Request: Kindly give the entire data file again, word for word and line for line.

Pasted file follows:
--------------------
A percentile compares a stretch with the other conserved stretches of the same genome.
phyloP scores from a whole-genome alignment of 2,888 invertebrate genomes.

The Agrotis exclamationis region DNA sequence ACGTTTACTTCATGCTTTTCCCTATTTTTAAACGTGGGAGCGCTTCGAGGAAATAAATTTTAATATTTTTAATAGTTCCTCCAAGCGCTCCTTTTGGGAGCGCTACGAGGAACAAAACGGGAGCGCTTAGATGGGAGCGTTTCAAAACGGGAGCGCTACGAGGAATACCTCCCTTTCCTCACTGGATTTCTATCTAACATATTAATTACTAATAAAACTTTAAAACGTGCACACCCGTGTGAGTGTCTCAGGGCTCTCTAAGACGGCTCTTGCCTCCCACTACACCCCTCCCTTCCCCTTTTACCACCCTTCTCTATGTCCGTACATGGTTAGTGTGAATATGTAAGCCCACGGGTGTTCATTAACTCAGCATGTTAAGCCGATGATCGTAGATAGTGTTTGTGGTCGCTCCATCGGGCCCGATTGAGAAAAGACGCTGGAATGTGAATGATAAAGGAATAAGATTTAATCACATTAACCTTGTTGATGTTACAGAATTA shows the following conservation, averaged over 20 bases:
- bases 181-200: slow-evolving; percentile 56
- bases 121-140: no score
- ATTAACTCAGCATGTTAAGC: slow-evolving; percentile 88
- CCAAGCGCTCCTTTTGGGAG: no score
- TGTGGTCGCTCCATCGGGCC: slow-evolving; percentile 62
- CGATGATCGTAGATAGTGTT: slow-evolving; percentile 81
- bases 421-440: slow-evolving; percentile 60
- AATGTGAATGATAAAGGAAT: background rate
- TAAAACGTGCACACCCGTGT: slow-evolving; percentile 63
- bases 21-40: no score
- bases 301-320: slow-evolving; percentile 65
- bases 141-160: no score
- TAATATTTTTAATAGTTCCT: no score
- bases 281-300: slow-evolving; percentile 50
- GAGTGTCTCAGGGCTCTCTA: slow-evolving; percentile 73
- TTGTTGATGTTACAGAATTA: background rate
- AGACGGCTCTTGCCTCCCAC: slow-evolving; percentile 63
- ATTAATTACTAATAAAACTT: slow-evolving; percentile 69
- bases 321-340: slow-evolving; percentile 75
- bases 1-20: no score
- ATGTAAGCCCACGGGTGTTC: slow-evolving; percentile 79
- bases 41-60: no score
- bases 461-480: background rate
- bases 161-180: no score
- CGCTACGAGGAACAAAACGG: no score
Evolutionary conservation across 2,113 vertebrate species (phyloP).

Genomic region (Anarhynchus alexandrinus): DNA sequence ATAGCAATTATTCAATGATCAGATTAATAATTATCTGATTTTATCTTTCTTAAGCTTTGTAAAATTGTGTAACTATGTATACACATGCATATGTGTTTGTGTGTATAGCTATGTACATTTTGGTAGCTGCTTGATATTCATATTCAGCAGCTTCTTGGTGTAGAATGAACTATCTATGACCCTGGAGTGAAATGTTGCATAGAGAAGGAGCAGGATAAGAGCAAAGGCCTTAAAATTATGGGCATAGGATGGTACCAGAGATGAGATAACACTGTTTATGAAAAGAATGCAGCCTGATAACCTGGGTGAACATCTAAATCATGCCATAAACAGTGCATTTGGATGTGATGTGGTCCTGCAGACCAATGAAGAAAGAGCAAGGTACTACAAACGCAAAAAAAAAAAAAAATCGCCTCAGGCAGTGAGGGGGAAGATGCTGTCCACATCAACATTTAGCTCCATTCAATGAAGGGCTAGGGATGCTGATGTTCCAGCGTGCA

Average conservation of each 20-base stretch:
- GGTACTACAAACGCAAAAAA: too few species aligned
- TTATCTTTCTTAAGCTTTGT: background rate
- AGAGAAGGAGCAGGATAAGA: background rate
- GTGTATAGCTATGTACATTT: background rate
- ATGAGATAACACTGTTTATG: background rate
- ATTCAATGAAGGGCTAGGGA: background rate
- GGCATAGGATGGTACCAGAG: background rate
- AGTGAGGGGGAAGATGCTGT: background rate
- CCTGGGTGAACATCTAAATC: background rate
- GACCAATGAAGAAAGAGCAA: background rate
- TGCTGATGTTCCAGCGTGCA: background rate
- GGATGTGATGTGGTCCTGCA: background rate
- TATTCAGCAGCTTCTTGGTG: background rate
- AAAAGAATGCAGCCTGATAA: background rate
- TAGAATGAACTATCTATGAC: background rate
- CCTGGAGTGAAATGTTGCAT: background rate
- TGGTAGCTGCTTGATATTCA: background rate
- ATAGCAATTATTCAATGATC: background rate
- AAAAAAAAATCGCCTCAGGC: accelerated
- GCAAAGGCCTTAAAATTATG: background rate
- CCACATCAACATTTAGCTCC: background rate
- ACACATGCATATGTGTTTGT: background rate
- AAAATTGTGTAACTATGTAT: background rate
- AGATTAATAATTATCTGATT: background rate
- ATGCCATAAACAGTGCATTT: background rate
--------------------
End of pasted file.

A percentile compares a stretch with the other conserved stretches of the same genome.
phyloP scores from a whole-genome alignment of 2,888 invertebrate genomes.

The Agrotis exclamationis region DNA sequence ACGTTTACTTCATGCTTTTCCCTATTTTTAAACGTGGGAGCGCTTCGAGGAAATAAATTTTAATATTTTTAATAGTTCCTCCAAGCGCTCCTTTTGGGAGCGCTACGAGGAACAAAACGGGAGCGCTTAGATGGGAGCGTTTCAAAACGGGAGCGCTACGAGGAATACCTCCCTTTCCTCACTGGATTTCTATCTAACATATTAATTACTAATAAAACTTTAAAACGTGCACACCCGTGTGAGTGTCTCAGGGCTCTCTAAGACGGCTCTTGCCTCCCACTACACCCCTCCCTTCCCCTTTTACCACCCTTCTCTATGTCCGTACATGGTTAGTGTGAATATGTAAGCCCACGGGTGTTCATTAACTCAGCATGTTAAGCCGATGATCGTAGATAGTGTTTGTGGTCGCTCCATCGGGCCCGATTGAGAAAAGACGCTGGAATGTGAATGATAAAGGAATAAGATTTAATCACATTAACCTTGTTGATGTTACAGAATTA shows the following conservation, averaged over 20 bases:
- bases 181-200: slow-evolving; percentile 56
- bases 121-140: no score
- ATTAACTCAGCATGTTAAGC: slow-evolving; percentile 88
- CCAAGCGCTCCTTTTGGGAG: no score
- TGTGGTCGCTCCATCGGGCC: slow-evolving; percentile 62
- CGATGATCGTAGATAGTGTT: slow-evolving; percentile 81
- bases 421-440: slow-evolving; percentile 60
- AATGTGAATGATAAAGGAAT: background rate
- TAAAACGTGCACACCCGTGT: slow-evolving; percentile 63
- bases 21-40: no score
- bases 301-320: slow-evolving; percentile 65
- bases 141-160: no score
- TAATATTTTTAATAGTTCCT: no score
- bases 281-300: slow-evolving; percentile 50
- GAGTGTCTCAGGGCTCTCTA: slow-evolving; percentile 73
- TTGTTGATGTTACAGAATTA: background rate
- AGACGGCTCTTGCCTCCCAC: slow-evolving; percentile 63
- ATTAATTACTAATAAAACTT: slow-evolving; percentile 69
- bases 321-340: slow-evolving; percentile 75
- bases 1-20: no score
- ATGTAAGCCCACGGGTGTTC: slow-evolving; percentile 79
- bases 41-60: no score
- bases 461-480: background rate
- bases 161-180: no score
- CGCTACGAGGAACAAAACGG: no score
Evolutionary conservation across 2,113 vertebrate species (phyloP).

Genomic region (Anarhynchus alexandrinus): DNA sequence ATAGCAATTATTCAATGATCAGATTAATAATTATCTGATTTTATCTTTCTTAAGCTTTGTAAAATTGTGTAACTATGTATACACATGCATATGTGTTTGTGTGTATAGCTATGTACATTTTGGTAGCTGCTTGATATTCATATTCAGCAGCTTCTTGGTGTAGAATGAACTATCTATGACCCTGGAGTGAAATGTTGCATAGAGAAGGAGCAGGATAAGAGCAAAGGCCTTAAAATTATGGGCATAGGATGGTACCAGAGATGAGATAACACTGTTTATGAAAAGAATGCAGCCTGATAACCTGGGTGAACATCTAAATCATGCCATAAACAGTGCATTTGGATGTGATGTGGTCCTGCAGACCAATGAAGAAAGAGCAAGGTACTACAAACGCAAAAAAAAAAAAAAATCGCCTCAGGCAGTGAGGGGGAAGATGCTGTCCACATCAACATTTAGCTCCATTCAATGAAGGGCTAGGGATGCTGATGTTCCAGCGTGCA

Average conservation of each 20-base stretch:
- GGTACTACAAACGCAAAAAA: too few species aligned
- TTATCTTTCTTAAGCTTTGT: background rate
- AGAGAAGGAGCAGGATAAGA: background rate
- GTGTATAGCTATGTACATTT: background rate
- ATGAGATAACACTGTTTATG: background rate
- ATTCAATGAAGGGCTAGGGA: background rate
- GGCATAGGATGGTACCAGAG: background rate
- AGTGAGGGGGAAGATGCTGT: background rate
- CCTGGGTGAACATCTAAATC: background rate
- GACCAATGAAGAAAGAGCAA: background rate
- TGCTGATGTTCCAGCGTGCA: background rate
- GGATGTGATGTGGTCCTGCA: background rate
- TATTCAGCAGCTTCTTGGTG: background rate
- AAAAGAATGCAGCCTGATAA: background rate
- TAGAATGAACTATCTATGAC: background rate
- CCTGGAGTGAAATGTTGCAT: background rate
- TGGTAGCTGCTTGATATTCA: background rate
- ATAGCAATTATTCAATGATC: background rate
- AAAAAAAAATCGCCTCAGGC: accelerated
- GCAAAGGCCTTAAAATTATG: background rate
- CCACATCAACATTTAGCTCC: background rate
- ACACATGCATATGTGTTTGT: background rate
- AAAATTGTGTAACTATGTAT: background rate
- AGATTAATAATTATCTGATT: background rate
- ATGCCATAAACAGTGCATTT: background rate